Fundamentally Speaking
Joel Karlin DTN Contributing Analyst

Tuesday 11/26/13

New Crop Bean/Corn Ratio History
The accompanying graphic looks at the new crop soybean-corn ratio going back over a number of years on the day before Thanksgiving and the day before the March prospective plantings reports.[Read Full Blog Post]
Posted at 1:28PM CST 11/26/13 | Post a Comment
Comments (2)
What is the average soybean/corn ratio.
Posted by WARREN HARDY at 7:29AM CST 11/27/13
The old train of thought for a pre-harvest sale of grain is/was; determine a price that works for your situation, access the risk of that position in terms of the total operation and if needed defend your position as/if your assumptions change. A lot of folks use a cost plus profit to determine the quantity and price level to make those early sales. Others of us are naive enough to try to forecast possible pricing outcomes from historic relationship. (We should all known by now; "Past performance is not indicative of future results." That definitely applies with our model.) The September WASDE report placed a heavy foot print upon 2014-15 (to be planted this spring) corn prices with the large 2013-14 (harvested this past fall) ending stocks. Now that increased corm usage seems to be sustainable into the future crop year. It has caused a need to access the risk of our current position in terms of the total operation. There are many unknowns at this time. The largest probable risk is in World, US and farm corn production. US production is of particular concern for future pricing opportunity. As we all know, especially from the past several years, weather plays a large part in the yield side of the production equation. That risk can be managed- to some degree- with our "natural hedge" and insurance. The success of these two factors in managing that risk will be dependant on planted corn acres. It is interesting to noted, insurance will provide better downside protection with large planted acres while the "natural hedge" will provide better upside protection from smaller planted acres. (This may be a factor in how one's marketing plan is set up.) Many are now forecasting, think and/or hoping 92 million or so acres of corn will be planted this spring. A normal yield, on those acres, with an increasing demand, might keep price in more of a holding pattern than the decline of our expectations. Past acreage/price relationships were "snooped" to find what is needed for 92 million plant corn acres to be planted this spring in the US. ("Snooped" is a term used by University of Illinois's Dr. Irwin to illustrate the potential long and short term uselessness of this technique- a view that is hard to disagree with. It is a good read for those with that kind of interest.) Soybean/corn price ratios were not used in developing the model. But the results can be explained in those terms. The February insurance prices were assumed to be a reliable price trigger for corn or soybean planting decisions. The model's prices and price relationships are set for that time frame. It seems, from the model, that the price ratio of soybeans to corn would need to be greatly skewed from historic relationships. A February soybean price of $11.00 would need a February corn price of $3.81 or less with a resulting ratio of 2.89 or higher ratio for 92 million or less corn acres to occur. An example of other pricing relations that have the same result would be; $12.50 soybeans, $4.46 corn with a 2.80 price ratio and $14.00 soybeans, $5.13 corn with a 2.73 price ratio. If the corn price is below the price indicated for the corresponding soybean price, the model points less than 92 million corn acres planted. Historically, from 2004 to 2013, February's soybean/corn price ratio has ranged from 2.0 to 2.5 with an average of 2.3. It seems logical that the historic relationship would hold for the lower soybean prices. (Meaning more than 92 million corn acres would likely be planted.) A scenario can be envisioned where an ugly (big) January stocks report for corn and a very tight current crop soybean supply versus demand relationship might result in a "new crop" soybean price high enough and corn low enough to trigger the drop in corn acreage. However, it seems unlikely that current year soybean prices could pulled next year's prices that high with such a large South American crop being advertised. The model with current conditions, which are always subject to change, points to around 96 million acres of corn and around 79 million acres of beans. Freeport, IL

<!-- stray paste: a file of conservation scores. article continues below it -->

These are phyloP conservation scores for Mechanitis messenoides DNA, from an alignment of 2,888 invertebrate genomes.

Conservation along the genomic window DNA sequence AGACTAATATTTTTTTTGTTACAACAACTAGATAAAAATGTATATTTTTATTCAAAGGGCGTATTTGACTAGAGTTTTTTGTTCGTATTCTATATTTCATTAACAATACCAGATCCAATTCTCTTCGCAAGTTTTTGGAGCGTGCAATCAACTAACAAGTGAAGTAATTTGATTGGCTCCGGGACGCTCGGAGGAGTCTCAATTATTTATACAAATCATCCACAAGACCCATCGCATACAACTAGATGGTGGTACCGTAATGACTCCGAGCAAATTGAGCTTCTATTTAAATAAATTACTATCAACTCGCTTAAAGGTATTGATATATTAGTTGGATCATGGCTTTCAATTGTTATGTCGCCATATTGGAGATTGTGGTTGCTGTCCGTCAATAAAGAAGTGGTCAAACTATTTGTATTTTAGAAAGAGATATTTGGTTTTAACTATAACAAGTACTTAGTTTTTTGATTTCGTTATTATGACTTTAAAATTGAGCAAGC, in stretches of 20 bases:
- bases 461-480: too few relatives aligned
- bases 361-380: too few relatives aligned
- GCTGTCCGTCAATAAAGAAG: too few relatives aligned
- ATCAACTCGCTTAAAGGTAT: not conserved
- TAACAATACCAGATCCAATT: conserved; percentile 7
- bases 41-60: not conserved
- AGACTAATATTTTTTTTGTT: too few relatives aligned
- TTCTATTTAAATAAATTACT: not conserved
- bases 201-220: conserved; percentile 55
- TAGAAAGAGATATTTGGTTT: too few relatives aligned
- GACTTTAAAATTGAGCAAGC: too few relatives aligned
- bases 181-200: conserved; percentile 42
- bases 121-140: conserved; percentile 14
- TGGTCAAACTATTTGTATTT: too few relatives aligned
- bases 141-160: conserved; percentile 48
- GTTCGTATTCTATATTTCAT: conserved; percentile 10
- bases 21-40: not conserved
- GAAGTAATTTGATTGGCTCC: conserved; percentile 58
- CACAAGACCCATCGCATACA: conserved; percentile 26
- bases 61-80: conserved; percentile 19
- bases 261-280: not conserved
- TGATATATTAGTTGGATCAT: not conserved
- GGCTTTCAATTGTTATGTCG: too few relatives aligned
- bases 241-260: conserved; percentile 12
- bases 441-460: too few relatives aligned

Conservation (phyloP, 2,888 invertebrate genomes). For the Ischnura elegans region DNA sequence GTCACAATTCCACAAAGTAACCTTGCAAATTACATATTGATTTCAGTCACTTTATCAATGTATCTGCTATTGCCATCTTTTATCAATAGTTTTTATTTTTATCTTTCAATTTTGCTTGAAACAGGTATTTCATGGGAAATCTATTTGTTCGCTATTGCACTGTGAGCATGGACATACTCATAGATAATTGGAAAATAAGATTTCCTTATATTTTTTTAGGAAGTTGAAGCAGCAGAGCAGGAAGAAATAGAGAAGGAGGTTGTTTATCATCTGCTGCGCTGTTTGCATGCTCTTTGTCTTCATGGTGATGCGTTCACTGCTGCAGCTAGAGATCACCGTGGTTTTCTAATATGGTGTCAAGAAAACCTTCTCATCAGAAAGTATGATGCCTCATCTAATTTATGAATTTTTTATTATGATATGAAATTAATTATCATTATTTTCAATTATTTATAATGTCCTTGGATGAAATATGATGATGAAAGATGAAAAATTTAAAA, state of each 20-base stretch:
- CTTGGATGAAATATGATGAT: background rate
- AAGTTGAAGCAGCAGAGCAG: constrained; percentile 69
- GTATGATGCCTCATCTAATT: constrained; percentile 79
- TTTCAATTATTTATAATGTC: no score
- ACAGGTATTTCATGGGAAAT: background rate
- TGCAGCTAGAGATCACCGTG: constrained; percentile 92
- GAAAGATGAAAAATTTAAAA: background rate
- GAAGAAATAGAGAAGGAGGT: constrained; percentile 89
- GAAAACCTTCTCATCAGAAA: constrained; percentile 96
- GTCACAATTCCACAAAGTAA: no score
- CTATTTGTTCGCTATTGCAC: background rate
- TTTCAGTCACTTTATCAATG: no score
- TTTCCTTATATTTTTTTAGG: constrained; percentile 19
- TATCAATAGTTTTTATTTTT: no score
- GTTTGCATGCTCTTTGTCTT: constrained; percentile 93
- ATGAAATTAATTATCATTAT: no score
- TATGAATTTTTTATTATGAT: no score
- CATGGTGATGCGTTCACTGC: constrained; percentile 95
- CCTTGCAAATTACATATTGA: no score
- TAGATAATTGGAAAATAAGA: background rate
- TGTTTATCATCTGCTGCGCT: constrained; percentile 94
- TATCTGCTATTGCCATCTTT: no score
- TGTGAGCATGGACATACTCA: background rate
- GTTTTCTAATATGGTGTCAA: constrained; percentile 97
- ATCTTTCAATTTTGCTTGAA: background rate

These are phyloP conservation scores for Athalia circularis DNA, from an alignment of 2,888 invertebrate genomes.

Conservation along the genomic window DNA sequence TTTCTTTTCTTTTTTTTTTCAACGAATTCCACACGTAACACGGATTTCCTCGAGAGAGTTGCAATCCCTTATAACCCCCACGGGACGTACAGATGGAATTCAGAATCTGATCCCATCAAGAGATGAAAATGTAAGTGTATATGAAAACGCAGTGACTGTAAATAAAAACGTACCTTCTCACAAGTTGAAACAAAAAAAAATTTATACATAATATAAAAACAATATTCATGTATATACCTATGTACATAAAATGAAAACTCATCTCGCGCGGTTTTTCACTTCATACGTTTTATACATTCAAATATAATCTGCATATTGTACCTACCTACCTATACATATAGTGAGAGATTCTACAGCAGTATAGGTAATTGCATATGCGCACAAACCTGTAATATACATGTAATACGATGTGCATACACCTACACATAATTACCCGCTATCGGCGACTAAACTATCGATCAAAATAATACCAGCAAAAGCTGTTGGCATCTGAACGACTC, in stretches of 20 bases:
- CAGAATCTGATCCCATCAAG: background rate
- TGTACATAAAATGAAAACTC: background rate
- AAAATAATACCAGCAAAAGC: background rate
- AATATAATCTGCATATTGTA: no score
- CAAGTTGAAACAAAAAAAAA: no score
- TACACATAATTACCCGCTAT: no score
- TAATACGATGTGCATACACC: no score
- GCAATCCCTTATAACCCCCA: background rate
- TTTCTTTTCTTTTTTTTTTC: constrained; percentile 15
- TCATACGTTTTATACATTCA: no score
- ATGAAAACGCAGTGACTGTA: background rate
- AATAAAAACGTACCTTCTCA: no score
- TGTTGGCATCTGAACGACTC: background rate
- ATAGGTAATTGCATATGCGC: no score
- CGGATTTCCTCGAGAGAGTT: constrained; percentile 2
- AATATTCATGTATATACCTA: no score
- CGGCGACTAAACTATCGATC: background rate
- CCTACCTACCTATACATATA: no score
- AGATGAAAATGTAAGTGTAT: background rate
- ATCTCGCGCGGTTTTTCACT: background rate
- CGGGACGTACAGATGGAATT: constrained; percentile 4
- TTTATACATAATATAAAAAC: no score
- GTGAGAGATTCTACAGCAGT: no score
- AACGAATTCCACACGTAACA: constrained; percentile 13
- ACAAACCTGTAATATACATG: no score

Posted by Freeport IL at 2:50PM CST 12/03/13
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